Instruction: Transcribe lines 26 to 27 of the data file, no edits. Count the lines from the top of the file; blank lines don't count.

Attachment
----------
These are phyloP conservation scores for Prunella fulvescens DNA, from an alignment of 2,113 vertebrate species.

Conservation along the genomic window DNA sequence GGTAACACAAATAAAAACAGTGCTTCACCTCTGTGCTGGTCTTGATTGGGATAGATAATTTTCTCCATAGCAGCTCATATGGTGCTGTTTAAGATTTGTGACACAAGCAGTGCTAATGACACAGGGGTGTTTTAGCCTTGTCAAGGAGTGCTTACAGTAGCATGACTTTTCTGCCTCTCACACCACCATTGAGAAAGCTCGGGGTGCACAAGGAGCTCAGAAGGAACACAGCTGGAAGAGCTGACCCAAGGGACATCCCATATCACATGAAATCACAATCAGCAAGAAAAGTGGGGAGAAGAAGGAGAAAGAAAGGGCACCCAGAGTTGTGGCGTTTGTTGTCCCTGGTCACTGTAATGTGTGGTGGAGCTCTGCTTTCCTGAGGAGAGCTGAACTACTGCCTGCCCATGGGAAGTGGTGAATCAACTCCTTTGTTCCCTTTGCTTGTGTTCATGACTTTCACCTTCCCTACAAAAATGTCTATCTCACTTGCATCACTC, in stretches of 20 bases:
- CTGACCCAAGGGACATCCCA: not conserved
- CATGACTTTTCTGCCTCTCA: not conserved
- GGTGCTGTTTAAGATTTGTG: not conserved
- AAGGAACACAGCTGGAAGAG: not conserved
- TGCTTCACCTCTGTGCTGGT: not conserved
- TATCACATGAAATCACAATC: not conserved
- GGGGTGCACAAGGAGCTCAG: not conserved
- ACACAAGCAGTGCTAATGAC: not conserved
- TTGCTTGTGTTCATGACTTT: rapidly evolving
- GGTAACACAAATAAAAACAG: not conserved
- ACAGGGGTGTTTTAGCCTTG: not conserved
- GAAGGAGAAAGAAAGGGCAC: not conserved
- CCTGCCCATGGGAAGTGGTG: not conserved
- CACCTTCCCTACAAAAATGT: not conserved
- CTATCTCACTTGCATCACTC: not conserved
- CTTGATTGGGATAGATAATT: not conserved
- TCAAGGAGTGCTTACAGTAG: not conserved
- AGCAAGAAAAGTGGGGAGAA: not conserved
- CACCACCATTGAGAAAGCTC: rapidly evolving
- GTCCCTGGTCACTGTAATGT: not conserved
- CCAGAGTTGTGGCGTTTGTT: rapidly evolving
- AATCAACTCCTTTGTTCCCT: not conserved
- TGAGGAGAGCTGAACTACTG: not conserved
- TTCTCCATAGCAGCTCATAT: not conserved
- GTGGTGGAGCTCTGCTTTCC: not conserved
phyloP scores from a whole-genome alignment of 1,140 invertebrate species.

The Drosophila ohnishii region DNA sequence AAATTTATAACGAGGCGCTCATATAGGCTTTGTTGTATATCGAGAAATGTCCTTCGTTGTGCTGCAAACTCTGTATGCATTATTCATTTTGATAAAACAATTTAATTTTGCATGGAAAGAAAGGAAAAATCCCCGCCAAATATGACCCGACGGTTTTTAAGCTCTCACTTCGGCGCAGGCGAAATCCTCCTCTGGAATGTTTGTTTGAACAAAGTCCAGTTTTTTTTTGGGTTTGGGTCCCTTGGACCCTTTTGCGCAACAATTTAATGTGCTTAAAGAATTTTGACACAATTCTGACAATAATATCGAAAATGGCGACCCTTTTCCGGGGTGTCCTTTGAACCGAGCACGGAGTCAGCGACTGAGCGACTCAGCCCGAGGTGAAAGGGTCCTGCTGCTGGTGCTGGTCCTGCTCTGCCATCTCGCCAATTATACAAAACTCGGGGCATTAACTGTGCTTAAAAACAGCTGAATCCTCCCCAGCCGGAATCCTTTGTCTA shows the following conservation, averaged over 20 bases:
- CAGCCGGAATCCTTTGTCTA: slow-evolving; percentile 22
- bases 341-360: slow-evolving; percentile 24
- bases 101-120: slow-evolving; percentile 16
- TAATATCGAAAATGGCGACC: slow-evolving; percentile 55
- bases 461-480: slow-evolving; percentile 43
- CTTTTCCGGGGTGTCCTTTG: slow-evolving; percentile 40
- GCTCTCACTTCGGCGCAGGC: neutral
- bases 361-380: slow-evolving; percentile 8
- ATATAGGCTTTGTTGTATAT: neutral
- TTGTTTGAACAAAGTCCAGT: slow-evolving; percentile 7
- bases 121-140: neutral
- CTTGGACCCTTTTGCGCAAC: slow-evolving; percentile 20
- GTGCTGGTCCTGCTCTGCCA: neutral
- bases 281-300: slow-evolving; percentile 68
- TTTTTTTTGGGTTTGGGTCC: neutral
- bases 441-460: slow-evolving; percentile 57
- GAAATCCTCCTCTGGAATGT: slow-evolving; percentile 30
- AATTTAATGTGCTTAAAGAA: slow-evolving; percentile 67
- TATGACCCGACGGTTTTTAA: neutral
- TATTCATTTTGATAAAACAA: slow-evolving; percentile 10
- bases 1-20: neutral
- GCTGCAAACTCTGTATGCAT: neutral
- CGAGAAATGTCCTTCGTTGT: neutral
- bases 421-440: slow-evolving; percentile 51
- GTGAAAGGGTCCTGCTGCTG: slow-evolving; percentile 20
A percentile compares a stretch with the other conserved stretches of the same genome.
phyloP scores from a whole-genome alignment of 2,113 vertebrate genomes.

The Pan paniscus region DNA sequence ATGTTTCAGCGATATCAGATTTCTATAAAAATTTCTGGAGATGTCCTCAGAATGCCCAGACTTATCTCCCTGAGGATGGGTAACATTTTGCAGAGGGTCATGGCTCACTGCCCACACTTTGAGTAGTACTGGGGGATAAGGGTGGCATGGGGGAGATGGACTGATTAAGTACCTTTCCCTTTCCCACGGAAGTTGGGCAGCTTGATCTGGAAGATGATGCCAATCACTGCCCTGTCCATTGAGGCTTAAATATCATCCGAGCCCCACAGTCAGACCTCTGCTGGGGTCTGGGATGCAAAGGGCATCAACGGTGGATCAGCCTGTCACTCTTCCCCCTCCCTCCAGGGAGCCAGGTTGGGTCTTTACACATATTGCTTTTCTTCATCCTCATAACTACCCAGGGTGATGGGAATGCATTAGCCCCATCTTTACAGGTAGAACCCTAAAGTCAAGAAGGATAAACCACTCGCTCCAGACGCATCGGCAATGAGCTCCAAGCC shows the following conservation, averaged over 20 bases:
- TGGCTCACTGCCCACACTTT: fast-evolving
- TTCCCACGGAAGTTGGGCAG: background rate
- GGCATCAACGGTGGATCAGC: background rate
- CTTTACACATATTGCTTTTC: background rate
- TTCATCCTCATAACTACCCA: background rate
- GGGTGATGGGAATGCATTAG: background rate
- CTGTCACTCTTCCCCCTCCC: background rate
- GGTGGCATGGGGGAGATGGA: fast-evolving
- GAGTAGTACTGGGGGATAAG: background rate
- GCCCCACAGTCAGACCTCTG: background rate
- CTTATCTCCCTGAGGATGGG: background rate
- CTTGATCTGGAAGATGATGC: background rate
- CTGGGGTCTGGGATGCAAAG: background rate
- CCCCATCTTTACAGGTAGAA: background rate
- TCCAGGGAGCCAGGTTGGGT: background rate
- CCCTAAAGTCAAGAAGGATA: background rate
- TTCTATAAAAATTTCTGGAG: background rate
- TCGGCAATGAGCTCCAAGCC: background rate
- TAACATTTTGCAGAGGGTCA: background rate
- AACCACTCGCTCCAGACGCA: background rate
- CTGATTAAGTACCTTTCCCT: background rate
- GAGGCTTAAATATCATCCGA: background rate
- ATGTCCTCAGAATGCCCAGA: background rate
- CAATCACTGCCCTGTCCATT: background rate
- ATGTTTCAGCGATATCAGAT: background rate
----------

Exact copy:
- TTCTCCATAGCAGCTCATAT: not conserved
- GTGGTGGAGCTCTGCTTTCC: not conserved